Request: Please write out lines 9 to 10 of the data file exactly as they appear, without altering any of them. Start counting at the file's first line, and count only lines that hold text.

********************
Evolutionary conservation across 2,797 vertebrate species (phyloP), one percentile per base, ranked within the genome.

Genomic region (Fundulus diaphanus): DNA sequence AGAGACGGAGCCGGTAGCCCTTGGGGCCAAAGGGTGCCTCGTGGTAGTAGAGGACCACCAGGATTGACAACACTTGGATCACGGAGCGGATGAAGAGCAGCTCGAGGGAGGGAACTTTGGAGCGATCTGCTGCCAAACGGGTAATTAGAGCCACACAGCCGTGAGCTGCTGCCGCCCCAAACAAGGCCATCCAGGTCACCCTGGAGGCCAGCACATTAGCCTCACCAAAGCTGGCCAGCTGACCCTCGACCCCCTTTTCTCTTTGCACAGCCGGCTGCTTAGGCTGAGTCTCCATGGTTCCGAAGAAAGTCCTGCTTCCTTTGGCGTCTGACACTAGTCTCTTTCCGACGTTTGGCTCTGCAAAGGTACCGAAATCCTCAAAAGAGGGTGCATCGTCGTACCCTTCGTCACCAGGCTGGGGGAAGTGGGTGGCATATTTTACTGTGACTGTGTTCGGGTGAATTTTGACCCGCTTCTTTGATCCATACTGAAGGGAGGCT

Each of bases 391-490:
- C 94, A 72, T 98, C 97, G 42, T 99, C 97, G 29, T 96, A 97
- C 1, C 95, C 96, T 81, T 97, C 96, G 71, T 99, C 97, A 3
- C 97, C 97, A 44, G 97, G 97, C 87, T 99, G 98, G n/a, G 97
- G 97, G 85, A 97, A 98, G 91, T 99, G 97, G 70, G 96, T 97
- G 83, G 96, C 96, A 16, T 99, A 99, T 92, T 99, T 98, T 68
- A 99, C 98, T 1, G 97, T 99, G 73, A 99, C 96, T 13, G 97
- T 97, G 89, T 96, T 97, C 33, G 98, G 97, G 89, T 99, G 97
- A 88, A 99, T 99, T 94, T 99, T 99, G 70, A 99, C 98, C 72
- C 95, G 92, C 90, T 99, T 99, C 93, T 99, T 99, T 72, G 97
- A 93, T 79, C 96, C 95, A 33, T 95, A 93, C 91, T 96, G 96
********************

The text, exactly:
- A 99, C 98, T 1, G 97, T 99, G 73, A 99, C 96, T 13, G 97
- T 97, G 89, T 96, T 97, C 33, G 98, G 97, G 89, T 99, G 97